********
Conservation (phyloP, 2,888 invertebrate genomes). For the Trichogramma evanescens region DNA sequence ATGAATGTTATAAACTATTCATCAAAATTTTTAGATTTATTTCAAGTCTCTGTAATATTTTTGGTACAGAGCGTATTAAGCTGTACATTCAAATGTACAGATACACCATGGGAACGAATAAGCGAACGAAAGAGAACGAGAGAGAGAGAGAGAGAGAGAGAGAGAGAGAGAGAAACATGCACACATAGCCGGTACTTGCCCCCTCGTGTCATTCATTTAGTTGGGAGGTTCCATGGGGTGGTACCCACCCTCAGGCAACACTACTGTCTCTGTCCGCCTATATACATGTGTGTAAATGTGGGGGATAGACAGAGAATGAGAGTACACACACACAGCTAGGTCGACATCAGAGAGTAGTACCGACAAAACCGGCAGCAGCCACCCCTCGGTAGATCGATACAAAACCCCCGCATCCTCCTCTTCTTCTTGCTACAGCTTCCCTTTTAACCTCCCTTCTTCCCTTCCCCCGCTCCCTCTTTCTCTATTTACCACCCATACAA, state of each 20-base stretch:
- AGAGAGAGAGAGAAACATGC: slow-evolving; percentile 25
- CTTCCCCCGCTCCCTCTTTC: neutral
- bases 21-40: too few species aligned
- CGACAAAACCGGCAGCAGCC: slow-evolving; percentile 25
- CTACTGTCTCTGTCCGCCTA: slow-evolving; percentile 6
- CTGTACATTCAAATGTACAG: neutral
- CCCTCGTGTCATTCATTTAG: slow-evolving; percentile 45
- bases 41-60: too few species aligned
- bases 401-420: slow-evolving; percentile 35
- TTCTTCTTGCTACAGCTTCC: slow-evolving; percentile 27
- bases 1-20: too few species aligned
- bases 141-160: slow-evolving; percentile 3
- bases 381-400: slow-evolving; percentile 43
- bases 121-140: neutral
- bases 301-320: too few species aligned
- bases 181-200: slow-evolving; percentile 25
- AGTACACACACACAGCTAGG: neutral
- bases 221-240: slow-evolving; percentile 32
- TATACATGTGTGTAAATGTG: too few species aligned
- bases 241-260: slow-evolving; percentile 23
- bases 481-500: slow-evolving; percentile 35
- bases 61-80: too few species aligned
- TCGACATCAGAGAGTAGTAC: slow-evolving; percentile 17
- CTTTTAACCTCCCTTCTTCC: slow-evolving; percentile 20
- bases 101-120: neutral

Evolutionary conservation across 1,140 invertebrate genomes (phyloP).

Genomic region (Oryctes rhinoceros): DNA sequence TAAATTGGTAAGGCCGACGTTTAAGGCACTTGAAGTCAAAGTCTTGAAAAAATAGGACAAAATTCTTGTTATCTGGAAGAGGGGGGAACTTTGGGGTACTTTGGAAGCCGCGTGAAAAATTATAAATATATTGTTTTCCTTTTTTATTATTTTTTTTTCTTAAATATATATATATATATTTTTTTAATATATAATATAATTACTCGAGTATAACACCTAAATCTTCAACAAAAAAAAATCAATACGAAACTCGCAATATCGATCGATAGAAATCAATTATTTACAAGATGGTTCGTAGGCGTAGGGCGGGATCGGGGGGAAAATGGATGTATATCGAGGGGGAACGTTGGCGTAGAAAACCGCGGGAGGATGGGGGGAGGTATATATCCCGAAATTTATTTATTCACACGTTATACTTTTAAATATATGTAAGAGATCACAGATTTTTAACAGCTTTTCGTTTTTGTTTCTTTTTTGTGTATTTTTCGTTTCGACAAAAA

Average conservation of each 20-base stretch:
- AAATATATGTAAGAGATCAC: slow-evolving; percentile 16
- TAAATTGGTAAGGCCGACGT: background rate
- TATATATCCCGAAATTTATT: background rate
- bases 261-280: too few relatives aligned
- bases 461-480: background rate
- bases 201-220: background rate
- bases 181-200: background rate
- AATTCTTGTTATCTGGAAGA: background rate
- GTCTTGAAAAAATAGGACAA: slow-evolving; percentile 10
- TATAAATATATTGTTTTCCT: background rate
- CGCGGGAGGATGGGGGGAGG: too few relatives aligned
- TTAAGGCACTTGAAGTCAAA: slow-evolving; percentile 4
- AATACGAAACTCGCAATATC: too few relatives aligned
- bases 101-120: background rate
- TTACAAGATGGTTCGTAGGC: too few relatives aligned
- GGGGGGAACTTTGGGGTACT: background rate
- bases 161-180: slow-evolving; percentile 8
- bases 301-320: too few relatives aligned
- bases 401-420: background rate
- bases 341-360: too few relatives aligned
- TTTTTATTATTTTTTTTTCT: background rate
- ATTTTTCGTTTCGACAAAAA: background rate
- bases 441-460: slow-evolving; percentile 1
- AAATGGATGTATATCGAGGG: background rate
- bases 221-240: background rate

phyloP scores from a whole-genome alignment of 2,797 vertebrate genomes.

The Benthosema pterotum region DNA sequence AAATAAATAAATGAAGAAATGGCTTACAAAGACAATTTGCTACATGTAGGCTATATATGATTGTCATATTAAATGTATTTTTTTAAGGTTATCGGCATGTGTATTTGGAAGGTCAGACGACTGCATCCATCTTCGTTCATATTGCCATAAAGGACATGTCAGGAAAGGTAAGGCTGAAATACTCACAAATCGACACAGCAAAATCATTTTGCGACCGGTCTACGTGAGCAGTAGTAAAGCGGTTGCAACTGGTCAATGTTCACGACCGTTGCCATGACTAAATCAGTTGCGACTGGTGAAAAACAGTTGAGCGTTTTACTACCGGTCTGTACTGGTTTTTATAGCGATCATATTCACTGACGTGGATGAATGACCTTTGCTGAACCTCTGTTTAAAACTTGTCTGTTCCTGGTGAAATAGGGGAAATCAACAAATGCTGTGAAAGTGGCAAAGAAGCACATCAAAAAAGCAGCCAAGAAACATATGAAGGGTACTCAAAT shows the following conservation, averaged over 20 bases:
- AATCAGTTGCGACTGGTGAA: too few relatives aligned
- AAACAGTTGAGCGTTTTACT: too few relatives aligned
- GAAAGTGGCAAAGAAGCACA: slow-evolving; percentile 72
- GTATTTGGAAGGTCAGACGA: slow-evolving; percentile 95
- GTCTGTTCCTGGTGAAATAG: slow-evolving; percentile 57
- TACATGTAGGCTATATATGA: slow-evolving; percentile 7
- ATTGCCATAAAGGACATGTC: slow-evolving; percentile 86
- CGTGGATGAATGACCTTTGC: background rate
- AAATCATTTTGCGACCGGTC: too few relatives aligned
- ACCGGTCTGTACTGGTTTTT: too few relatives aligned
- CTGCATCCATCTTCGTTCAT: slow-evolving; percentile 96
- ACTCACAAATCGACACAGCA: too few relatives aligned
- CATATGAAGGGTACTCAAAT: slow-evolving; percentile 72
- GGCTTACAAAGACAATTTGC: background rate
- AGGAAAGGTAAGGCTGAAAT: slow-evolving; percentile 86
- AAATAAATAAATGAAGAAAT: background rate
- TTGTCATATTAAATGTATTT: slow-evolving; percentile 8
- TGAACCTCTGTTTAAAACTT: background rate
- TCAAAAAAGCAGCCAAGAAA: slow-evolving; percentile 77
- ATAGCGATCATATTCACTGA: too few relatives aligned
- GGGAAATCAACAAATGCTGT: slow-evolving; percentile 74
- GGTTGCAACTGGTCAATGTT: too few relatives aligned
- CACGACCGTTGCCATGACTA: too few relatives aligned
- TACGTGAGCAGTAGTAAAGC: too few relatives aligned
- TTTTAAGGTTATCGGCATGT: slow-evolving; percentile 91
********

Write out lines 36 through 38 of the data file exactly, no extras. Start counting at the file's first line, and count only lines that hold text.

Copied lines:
- bases 181-200: background rate
- AATTCTTGTTATCTGGAAGA: background rate
- GTCTTGAAAAAATAGGACAA: slow-evolving; percentile 10